Nanos Research will consider the following factors when selecting participants:
- Annual income;
- Number of employees;
- Connection to one or more levels of apparel production outside of Canada, including through subcontracting (noted above in section 4.1);
- Region of operation(s): companies operating in more than one country and/or region will receive additional consideration;
- Production level (noted above in section 4.1);
- Staff composition: Priority will be given to companies operating within or dependent on high immigration populations;
- Nature of ownership, management or control of production; and
- Contracting authority (direct contracting or subcontracting) and supplier diversity.
Nanos Research will be responsible for the following:
- Design and implement the study;
- Elaborate interview questions;
- Report data collected in aggregate form.
6.2 Interviews with Canadian and international civil society organizations
CORE will conduct interviews with at least five civil society organizations working in:
- Business and human rights
- Children's rights/child labor
- Forced labor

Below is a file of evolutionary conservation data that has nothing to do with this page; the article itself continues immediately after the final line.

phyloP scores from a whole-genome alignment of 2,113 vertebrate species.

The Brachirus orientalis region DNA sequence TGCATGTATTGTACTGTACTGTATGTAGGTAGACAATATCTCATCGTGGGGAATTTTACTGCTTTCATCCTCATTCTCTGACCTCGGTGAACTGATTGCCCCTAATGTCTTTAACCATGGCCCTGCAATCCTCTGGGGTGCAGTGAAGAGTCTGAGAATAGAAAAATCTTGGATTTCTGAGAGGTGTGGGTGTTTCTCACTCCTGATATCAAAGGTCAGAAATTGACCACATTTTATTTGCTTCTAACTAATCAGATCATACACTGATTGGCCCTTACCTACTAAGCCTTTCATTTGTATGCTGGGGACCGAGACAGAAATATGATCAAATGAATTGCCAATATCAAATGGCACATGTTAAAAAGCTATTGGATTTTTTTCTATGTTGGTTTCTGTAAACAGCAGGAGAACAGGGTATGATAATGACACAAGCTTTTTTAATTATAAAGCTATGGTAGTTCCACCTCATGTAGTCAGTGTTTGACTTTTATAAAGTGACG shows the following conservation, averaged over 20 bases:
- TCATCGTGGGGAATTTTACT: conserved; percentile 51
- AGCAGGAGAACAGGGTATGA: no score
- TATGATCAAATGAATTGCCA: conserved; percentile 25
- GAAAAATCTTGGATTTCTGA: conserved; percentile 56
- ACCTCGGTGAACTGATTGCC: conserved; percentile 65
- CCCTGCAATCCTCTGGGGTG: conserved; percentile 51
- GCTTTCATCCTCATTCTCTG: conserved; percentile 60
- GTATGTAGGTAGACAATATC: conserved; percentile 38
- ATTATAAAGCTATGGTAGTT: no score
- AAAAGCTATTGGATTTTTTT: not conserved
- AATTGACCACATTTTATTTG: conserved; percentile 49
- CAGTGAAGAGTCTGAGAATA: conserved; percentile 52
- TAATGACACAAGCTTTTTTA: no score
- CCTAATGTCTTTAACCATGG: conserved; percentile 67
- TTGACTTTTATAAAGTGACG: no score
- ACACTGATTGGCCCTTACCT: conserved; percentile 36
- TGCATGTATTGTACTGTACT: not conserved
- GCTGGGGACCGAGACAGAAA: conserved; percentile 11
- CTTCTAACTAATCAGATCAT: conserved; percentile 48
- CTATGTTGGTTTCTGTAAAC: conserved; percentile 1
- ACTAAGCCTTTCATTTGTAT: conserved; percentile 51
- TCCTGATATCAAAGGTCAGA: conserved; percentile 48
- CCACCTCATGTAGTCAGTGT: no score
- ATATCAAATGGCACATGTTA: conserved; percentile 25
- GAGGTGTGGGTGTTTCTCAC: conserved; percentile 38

- Labor rights
- Supply chain transparency
These semi-structured interviews will take place virtually and will be based on a brief questionnaire.
7. Specialized technical knowledge
The Centre for Child Rights and Business (The Centre) and the Danish Institute for Human Rights (DIHR) (together, the "Technical Experts") will provide expert review, analysis and advice in relation to:
- Preparation and conduct of the study;
- Key terms, principles, terminology and interview questions;
- The apparel supply chain and measures to promote transparency;
- The use of CRIA in the application of HRDD;
- Qualitative analysis of data collected through interviews and other relevant information.
8. Final Report
CORE will publish a final report with a qualitative and quantitative analysis of the data collected through the interviews and make systemic recommendations aimed at strengthening respect for children's rights and addressing the risk of child labour in the Canadian garment sector's operations and overseas supply chains.
9. Second phase
Based on the initial results, CORE could launch a second phase of the study. The second phase would involve working directly with a small number of Canadian companies to strengthen tracking and HRDD with respect to the use of child labor in their overseas operations, including the supply chain(s). CORE will consult with Canadian civil society organizations and the Canadian Apparel Federation on the proposed objectives and methodology if proceeding to the second phase.
- Interviews of Canadian garment companies and civil society organizations will take place in the first half of 2022;
- The CORE will publish its report within three months of the conclusion of the interviews.